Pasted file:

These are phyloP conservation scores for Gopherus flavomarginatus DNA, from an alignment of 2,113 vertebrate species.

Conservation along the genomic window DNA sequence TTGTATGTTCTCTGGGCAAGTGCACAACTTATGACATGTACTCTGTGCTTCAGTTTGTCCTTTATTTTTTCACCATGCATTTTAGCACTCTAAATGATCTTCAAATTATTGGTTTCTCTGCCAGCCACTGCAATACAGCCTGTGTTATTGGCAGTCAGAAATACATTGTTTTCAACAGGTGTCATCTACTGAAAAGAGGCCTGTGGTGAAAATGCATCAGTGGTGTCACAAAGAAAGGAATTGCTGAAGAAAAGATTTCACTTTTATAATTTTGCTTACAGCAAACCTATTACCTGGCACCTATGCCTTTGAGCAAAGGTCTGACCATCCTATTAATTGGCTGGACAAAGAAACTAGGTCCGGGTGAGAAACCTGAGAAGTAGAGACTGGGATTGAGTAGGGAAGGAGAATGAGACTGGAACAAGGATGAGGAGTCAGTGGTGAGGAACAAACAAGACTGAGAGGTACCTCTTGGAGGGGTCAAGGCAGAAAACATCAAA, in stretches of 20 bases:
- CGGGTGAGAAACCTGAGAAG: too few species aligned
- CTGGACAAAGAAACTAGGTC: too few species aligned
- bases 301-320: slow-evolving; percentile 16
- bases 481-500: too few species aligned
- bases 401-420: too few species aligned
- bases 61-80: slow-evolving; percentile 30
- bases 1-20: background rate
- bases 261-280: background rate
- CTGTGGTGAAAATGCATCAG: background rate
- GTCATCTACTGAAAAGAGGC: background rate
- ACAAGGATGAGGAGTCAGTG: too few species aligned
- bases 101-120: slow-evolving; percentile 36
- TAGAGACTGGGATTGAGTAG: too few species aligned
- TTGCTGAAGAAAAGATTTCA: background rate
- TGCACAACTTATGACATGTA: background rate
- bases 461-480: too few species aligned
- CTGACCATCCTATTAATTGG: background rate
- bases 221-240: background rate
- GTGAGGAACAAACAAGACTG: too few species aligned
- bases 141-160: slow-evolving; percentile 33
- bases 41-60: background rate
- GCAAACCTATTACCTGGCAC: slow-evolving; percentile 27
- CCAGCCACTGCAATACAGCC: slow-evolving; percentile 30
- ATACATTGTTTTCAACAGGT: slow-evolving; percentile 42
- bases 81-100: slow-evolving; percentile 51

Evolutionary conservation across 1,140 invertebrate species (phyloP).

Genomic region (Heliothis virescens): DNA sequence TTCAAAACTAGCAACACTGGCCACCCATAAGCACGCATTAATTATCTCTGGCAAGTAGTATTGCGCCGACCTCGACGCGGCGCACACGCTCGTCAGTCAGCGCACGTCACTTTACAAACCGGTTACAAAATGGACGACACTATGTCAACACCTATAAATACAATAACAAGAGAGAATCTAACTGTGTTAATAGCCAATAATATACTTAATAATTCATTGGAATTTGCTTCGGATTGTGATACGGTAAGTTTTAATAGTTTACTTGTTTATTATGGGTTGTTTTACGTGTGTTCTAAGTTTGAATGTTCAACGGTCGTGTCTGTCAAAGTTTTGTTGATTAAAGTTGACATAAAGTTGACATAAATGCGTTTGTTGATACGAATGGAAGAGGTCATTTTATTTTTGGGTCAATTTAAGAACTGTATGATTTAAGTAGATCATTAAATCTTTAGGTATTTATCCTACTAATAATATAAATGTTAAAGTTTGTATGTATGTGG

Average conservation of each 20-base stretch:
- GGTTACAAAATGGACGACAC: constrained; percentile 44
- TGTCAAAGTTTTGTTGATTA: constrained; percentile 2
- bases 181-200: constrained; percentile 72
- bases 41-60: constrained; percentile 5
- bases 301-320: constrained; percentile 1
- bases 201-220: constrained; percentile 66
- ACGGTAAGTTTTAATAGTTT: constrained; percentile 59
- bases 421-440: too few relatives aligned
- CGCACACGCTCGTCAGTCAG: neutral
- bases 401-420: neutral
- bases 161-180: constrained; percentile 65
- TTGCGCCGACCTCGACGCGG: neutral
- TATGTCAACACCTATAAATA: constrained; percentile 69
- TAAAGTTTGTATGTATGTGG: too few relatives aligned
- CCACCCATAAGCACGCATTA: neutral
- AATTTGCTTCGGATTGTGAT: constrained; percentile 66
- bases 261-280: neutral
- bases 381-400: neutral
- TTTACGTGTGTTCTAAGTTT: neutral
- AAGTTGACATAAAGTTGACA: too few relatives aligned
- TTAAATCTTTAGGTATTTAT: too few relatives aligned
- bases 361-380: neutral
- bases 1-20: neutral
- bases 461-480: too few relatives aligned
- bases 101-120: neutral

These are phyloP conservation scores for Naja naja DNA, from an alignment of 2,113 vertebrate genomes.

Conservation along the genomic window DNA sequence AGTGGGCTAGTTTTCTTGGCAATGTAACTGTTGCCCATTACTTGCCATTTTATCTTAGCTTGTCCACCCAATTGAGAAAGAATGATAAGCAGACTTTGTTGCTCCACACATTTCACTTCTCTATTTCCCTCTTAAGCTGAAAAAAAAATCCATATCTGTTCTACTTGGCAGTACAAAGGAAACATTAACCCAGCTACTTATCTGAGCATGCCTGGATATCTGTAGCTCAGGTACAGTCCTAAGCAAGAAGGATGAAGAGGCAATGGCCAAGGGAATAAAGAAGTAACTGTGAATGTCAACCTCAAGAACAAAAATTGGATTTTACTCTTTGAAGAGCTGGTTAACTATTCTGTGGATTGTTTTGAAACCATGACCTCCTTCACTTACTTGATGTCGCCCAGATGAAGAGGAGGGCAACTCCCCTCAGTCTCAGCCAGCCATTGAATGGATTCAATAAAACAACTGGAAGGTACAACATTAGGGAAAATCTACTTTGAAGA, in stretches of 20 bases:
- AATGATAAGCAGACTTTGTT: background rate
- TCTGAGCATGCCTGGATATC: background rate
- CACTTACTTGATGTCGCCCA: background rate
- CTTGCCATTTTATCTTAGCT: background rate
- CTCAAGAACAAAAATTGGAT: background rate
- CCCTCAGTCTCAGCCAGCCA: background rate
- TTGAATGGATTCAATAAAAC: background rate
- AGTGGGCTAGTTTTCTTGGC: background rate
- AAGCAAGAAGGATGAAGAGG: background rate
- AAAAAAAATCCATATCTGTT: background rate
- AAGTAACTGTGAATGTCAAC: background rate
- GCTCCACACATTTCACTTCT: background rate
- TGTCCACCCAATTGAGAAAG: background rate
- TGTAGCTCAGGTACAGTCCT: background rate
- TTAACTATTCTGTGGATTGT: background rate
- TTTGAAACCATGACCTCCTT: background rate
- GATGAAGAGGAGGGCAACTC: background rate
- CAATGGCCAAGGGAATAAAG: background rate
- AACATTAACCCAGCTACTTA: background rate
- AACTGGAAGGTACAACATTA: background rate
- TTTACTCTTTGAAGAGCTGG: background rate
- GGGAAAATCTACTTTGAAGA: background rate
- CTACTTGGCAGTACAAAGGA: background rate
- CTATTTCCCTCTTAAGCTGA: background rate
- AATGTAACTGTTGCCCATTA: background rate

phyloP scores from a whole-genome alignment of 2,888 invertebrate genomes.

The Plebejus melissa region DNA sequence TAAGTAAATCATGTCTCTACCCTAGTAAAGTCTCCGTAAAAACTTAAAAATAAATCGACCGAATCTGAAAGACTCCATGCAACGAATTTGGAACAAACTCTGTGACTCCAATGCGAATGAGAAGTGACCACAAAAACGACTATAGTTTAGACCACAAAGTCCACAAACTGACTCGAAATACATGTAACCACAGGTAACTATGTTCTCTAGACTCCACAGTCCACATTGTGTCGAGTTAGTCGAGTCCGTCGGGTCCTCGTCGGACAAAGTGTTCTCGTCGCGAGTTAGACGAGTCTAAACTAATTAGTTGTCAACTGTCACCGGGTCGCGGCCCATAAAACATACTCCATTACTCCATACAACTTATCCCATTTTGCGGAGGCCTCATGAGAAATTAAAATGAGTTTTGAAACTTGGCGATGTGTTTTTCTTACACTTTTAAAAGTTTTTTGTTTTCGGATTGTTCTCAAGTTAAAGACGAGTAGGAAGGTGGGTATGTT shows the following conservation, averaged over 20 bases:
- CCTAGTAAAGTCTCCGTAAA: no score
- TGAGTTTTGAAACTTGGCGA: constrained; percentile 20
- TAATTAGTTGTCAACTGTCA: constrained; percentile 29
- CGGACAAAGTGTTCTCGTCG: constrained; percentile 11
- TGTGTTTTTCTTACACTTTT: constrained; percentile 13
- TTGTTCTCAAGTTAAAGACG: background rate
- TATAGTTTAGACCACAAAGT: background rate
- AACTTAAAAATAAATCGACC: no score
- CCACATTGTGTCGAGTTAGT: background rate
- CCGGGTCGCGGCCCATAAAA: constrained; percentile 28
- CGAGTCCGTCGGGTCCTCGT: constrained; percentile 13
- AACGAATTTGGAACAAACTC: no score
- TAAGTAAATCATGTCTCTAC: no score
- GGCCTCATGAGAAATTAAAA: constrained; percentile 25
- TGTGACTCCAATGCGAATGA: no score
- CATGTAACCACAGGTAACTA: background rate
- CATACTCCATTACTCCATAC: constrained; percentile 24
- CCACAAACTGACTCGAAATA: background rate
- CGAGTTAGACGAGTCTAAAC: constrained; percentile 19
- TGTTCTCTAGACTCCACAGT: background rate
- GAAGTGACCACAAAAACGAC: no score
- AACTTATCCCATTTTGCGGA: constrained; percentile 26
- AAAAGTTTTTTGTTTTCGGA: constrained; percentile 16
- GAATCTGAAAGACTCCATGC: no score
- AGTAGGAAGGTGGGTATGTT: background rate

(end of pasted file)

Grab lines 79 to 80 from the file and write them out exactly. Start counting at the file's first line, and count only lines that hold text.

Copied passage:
- GGGAAAATCTACTTTGAAGA: background rate
- CTACTTGGCAGTACAAAGGA: background rate